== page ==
21 April 2011 21:26 [Source: ICIS news]
By Al Greenwood
HOUSTON (ICIS)--Growing supplies of shale gas and rising crude oil prices have encouraged several companies to announce studies and outright plans to build new ethane-based crackers in the US, a consultant said on Thursday.
"Everybody in the country is looking at new ethylene capacity, whether it is debottlenecking or a new cracker," said Bob Bauman, president of Polymer Consulting International, a US consultancy.
Chemical companies are flush with cash, and they are now considering ways to invest the money, he said. "Companies are doing much, much better."
Unlike previous years, they are not considering investments outside of the chemical industry, Bauman said.
Instead, they are investing in their own fields - either by acquiring companies or by building new plants, he said. "Companies have come to the realisation that if you are going to invest, invest in what you do best."
Several factors are favouring new plants.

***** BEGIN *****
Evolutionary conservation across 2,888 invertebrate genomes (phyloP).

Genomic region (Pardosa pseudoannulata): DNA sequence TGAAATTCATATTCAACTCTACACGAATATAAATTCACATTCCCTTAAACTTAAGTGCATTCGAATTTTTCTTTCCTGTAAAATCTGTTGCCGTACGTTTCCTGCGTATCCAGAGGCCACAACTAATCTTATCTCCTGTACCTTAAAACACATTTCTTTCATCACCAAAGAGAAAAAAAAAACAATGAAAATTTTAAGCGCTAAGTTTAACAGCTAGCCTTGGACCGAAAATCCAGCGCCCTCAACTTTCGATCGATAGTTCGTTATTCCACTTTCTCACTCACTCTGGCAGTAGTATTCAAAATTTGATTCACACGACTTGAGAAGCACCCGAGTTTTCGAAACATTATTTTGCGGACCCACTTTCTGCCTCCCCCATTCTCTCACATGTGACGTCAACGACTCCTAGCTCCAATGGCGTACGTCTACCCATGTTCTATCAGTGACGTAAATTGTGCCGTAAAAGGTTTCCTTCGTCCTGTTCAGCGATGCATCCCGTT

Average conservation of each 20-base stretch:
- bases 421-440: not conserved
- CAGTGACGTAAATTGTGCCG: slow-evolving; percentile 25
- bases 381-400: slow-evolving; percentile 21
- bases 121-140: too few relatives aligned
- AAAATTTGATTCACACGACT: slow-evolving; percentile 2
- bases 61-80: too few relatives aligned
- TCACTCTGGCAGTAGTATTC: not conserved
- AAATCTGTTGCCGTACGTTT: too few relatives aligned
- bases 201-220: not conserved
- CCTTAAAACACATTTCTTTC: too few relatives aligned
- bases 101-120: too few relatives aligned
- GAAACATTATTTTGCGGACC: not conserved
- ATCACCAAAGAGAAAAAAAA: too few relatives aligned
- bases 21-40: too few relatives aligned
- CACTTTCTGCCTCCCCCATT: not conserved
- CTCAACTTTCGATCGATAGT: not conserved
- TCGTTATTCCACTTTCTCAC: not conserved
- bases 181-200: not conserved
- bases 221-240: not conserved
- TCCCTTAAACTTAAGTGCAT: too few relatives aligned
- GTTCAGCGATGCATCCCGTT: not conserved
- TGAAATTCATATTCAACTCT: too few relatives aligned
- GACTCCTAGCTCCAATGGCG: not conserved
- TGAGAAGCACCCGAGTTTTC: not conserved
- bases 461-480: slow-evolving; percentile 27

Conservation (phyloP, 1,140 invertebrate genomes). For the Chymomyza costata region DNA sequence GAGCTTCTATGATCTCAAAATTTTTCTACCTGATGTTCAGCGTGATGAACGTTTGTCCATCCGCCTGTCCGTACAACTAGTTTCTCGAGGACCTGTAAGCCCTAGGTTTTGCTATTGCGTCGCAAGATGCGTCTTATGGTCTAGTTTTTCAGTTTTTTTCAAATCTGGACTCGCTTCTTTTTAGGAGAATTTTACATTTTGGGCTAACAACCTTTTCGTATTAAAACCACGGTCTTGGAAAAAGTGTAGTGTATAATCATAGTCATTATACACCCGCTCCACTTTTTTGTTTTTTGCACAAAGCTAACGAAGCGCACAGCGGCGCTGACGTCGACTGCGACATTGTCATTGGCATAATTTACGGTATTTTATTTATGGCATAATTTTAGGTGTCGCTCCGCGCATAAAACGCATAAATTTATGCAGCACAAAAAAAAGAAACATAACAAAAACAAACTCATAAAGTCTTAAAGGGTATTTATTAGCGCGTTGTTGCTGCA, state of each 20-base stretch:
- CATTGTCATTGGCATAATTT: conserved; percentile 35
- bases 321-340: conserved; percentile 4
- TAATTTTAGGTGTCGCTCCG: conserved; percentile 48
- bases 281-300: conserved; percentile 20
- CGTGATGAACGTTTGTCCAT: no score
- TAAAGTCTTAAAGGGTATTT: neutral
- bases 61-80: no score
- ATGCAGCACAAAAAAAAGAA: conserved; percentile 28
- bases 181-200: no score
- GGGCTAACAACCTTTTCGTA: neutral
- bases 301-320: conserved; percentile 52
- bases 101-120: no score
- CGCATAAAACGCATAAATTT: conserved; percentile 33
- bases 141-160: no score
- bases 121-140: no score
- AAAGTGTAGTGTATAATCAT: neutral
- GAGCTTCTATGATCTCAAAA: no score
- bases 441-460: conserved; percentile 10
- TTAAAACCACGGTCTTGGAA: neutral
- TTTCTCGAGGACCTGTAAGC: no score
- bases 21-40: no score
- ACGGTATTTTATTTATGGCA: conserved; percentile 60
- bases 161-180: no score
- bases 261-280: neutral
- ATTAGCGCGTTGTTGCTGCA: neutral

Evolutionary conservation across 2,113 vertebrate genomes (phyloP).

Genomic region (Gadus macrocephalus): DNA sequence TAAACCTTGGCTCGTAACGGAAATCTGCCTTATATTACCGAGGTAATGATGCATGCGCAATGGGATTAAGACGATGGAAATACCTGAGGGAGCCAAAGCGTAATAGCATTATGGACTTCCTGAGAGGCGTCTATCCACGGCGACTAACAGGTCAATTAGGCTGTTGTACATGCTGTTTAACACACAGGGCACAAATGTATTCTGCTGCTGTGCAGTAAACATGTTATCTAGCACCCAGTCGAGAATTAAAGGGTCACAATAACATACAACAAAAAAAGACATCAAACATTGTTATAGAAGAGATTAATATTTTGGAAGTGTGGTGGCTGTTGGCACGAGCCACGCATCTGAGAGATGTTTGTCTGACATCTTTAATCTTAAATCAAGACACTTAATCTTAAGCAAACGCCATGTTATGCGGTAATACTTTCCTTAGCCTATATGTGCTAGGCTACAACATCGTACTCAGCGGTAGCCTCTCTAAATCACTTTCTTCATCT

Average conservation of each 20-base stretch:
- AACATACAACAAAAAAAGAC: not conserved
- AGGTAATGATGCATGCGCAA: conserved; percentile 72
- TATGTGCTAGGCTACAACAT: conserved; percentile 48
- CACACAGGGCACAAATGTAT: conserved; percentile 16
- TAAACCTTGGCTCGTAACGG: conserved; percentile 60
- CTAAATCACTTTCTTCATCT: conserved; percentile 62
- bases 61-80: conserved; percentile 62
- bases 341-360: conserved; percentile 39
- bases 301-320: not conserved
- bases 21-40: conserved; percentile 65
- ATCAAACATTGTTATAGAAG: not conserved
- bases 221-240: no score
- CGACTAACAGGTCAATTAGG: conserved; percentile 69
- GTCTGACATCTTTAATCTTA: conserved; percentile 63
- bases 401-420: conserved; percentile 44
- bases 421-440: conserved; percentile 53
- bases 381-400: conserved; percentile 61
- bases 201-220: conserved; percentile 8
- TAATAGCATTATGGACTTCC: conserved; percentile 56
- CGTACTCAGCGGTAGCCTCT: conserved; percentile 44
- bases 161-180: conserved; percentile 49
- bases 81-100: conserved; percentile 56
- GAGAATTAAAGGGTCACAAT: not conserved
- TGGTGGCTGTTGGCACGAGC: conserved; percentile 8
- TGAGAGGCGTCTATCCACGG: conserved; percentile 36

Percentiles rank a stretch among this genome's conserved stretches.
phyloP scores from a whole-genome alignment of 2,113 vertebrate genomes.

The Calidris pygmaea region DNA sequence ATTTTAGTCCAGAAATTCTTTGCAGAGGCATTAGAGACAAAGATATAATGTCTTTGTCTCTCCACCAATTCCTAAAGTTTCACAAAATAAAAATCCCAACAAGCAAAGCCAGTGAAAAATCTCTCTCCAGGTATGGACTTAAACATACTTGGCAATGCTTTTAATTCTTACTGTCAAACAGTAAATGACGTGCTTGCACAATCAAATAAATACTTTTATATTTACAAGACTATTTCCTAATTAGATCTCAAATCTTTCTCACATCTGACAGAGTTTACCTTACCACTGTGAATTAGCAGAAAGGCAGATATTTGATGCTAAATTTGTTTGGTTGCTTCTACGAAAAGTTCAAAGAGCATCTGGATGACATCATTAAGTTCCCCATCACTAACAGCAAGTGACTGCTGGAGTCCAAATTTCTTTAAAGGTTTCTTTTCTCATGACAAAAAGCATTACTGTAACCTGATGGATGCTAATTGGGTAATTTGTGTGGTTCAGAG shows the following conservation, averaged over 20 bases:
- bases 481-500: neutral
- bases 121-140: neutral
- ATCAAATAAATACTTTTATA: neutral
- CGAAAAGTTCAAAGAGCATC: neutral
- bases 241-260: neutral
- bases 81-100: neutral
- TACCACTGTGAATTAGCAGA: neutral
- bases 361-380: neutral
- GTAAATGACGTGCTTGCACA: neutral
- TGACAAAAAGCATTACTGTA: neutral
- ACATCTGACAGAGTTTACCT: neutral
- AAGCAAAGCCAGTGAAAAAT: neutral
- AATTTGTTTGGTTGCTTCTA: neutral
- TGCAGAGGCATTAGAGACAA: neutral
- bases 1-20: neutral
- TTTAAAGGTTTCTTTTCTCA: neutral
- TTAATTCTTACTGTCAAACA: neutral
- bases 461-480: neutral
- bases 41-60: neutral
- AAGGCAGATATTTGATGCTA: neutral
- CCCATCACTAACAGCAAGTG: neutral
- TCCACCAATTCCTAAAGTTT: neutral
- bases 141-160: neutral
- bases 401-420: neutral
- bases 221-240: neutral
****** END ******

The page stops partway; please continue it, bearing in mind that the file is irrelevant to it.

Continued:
The growth in emerging economies is giving US producers strong export markets for chemicals, Bauman said. "The biggest percentage of demand for these new crackers will be the export market."
US demand also could increase once the economic recovery quickens, he said.
Any new crackers should have ready access to ethane feedstock because of the advent of shale gas. New technology has allowed US natural-gas producers to access previously cost-prohibitive reserves. Many of these reserves are rich in natural gas liquids (NGLs).
In fact, some companies are shifting their focus to NGLs because natural gas prices have been so low.
The NGL link is crucial, because the new projects will rely on ethane to produce ethylene.
That reliance on ethane brings another trend pushing the spate of new projects.
Crackers that rely on naphtha as a feedstock will be at a disadvantage against ethane-based plants.
If anything, the gap between naphtha and ethane could grow, Bauman said.
As more companies announce studies and cracker plans, they are creating their own dynamic, encouraging more producers to consider expansion plans.
Companies such as Dow could fear that if they stand still, they could miss a unique opportunity.
"Dow can't afford to let others gain feedstock cost advantages," a source said.
"There is always the case that you strike when there's an opportunity. If you wait, that opportunity is gone," Bauman said.
"Companies really need to decide what they want to do with the money they have, how much they want to invest and where," Bauman said. "I don't see any single company standing still."
Additional reporting by William Lemos
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